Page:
The prevalence of goiter was higher among females in our study. This finding is consistent with reports from various studies conducted throughout the world [11,16-18]. This could be due to the physiological differences between males and females. That is, females start spurt growth earlier than males and require more iodine.
Our study demonstrated a significant association between family history and goiter. Children whose parents had goiter had about a 5-fold increased risk of developing goiter when compared to those who had no family history. This finding is similar to those of other studies [11,15], and could be due to the fact that malnutrition has inter-generational cycles [19].
The study has some limitations. Since only schoolchildren were included in this study, the results may not be generalizable to children who are not in school. In addition, there may have been a misclassification bias in the determination of salt iodine levels by the rapid test kit, as other laboratory tests, such as a urinary iodine excretion test, blood tests for thyroid-stimulating hormone, and testing of the iodine levels of water were not done. Finally, although we asked the mothers/caregivers during the interview period to ascertain that the salt brought by the children was truly from their home, we were not able to fully exclude this potential problem.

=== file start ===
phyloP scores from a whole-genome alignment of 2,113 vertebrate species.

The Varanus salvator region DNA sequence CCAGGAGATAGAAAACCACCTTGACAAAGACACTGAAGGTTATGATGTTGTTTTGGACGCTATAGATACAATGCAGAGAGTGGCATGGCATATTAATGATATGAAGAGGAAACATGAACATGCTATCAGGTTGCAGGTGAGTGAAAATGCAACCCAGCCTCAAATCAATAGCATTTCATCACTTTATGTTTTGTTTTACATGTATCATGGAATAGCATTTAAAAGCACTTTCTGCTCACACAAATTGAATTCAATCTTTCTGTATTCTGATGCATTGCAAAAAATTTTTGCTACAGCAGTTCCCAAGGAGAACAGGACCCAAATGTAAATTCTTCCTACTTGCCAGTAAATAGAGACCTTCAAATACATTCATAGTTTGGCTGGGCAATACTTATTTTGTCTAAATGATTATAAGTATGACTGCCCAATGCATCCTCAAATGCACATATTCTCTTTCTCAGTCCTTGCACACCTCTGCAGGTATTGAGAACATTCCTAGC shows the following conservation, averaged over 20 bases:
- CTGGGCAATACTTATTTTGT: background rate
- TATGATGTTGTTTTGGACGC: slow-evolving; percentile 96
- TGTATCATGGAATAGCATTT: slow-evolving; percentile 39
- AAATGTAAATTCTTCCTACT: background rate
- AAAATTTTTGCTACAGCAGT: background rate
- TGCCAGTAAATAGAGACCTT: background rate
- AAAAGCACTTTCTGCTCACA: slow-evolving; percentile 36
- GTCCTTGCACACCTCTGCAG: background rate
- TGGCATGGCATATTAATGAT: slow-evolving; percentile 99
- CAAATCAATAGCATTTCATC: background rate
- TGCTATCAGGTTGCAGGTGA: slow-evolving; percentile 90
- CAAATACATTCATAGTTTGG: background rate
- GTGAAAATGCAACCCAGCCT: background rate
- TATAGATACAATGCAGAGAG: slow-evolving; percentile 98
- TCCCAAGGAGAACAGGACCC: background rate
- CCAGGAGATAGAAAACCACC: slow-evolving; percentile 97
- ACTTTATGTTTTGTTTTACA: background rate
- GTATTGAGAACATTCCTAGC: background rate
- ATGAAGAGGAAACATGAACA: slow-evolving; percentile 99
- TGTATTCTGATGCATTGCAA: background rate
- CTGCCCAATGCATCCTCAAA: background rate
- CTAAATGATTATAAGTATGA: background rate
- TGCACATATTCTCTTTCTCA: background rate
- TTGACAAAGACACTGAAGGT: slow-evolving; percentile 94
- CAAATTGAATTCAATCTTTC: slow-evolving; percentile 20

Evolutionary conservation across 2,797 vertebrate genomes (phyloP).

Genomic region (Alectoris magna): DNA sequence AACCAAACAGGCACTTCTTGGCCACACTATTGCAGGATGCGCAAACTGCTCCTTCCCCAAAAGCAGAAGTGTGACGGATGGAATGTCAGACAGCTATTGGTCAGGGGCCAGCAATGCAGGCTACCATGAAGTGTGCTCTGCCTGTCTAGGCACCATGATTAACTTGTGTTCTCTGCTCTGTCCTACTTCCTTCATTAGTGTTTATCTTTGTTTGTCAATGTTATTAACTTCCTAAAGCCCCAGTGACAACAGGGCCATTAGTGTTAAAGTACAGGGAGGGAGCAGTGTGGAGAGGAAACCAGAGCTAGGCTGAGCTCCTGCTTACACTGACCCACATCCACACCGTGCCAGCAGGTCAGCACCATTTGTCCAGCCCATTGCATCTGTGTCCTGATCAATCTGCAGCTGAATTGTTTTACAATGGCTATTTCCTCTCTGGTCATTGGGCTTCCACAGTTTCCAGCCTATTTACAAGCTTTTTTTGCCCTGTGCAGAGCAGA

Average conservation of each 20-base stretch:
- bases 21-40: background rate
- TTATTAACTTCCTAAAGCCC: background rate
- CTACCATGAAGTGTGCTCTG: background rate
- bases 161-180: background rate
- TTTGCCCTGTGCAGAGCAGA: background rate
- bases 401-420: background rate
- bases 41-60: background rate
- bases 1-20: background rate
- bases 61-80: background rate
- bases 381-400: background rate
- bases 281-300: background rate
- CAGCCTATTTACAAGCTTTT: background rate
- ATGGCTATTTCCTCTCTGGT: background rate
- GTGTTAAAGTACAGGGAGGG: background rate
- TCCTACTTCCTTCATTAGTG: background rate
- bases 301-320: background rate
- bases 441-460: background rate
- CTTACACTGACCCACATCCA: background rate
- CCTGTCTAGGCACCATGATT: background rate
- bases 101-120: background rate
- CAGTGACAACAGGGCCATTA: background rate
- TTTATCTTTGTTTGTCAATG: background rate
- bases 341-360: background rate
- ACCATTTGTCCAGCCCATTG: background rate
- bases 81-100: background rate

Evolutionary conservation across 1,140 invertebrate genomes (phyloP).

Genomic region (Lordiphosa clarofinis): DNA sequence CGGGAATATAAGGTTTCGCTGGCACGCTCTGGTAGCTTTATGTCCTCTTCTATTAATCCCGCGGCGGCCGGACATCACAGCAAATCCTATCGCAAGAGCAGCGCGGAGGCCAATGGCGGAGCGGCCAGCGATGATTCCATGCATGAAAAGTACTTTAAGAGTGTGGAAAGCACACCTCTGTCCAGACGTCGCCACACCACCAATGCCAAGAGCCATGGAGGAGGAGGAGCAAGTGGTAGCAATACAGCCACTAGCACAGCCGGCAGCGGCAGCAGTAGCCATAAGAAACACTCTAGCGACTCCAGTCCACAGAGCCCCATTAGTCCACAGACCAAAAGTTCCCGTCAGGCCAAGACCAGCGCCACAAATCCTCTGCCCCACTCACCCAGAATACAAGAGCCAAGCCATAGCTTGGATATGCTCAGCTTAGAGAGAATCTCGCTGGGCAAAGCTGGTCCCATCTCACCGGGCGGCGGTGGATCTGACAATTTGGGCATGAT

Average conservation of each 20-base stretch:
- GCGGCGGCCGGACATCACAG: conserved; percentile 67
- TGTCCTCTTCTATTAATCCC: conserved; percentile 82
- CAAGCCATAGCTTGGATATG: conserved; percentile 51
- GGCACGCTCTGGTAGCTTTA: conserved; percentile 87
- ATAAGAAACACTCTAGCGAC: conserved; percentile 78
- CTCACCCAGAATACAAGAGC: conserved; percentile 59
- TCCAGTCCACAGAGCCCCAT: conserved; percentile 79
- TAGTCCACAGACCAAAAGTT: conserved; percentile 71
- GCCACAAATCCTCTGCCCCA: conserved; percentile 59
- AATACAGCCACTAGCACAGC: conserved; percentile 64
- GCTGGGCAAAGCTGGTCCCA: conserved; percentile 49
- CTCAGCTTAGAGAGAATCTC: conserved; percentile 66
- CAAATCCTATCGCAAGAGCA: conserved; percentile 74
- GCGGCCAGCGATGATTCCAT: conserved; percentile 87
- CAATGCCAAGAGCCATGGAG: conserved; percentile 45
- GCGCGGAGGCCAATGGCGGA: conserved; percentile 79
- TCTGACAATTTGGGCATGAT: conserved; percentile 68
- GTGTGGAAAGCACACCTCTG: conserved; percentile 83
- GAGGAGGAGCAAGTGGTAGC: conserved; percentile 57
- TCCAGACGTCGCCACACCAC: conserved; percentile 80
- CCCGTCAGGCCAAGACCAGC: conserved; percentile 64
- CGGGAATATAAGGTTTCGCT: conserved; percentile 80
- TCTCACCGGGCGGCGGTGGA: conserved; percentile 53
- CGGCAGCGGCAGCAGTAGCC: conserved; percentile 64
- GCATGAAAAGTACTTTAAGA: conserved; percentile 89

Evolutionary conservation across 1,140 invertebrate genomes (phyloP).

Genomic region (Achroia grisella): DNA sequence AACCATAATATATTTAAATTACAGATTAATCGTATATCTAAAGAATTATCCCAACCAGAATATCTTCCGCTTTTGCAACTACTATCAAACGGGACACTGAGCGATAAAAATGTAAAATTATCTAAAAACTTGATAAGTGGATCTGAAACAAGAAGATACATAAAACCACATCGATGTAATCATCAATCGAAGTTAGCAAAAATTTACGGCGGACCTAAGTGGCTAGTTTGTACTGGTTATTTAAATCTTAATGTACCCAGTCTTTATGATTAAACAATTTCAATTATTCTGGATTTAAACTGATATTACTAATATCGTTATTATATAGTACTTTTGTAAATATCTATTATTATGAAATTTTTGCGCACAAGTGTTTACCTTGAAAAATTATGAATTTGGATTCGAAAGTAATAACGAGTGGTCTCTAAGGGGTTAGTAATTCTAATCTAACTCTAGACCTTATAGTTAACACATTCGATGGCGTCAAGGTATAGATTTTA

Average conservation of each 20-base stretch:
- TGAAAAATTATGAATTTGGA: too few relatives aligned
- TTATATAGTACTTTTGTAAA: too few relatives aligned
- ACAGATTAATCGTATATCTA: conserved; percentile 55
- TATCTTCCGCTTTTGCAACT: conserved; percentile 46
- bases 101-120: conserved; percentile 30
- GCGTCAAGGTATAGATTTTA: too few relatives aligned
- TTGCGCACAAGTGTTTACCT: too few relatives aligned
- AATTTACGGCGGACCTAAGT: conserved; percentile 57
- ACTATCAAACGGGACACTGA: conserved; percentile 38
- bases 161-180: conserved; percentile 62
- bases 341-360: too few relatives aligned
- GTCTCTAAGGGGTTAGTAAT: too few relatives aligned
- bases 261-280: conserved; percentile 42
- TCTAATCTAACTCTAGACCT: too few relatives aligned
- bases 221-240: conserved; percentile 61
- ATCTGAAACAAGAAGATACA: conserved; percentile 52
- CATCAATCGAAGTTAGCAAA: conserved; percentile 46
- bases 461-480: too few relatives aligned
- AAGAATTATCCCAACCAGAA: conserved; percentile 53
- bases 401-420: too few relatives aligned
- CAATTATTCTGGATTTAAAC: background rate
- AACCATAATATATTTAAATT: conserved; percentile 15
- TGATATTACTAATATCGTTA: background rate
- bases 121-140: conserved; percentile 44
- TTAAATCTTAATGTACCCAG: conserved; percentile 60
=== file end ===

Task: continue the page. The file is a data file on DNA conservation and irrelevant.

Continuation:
In summary, the overall prevalence of goiter was found to be high in the present study. In this study, being female and having a family history of goiter were associated with an increased risk of goiter in children. In contrast, using iodized salt was found to be a protective factor against goiter. The risks and consequences of IDD should be emphasized, and programs aimed at the prevention and control of IDD should gain attention at all levels. Ensuring universal accessibility and availability of iodized salt at the household level is strongly recommended. Further research with a better methodological design, including laboratory methods to determine the iodine content of water and urinary iodine excretion, is recommended.
The authors would like to acknowledge Bahir Dar University for ethical clearance. We would also like to thank the study participants, data collectors, and supervisors for their dedicated cooperation.

The authors have no conflicts of interest to declare for this study.

Table 1.
Socio-demographic characteristics of children and their mothers/caregivers in Gasgibla woreda, Waghimra Zone, northeast Ethiopia, 2015
Variables n (%)
Child characteristics
 Age (yr)
  7-9 192 (43.3)
  10-12 251 (56.7)
  Female 239 (54.0)
  Male 204 (46.0)
Characteristics of mothers/caregivers
 Marital status
  Married 349 (78.8)
  Divorced 40 (9.0)
  Single 34 (7.7)
  Widowed 20 (4.5)
 Educational status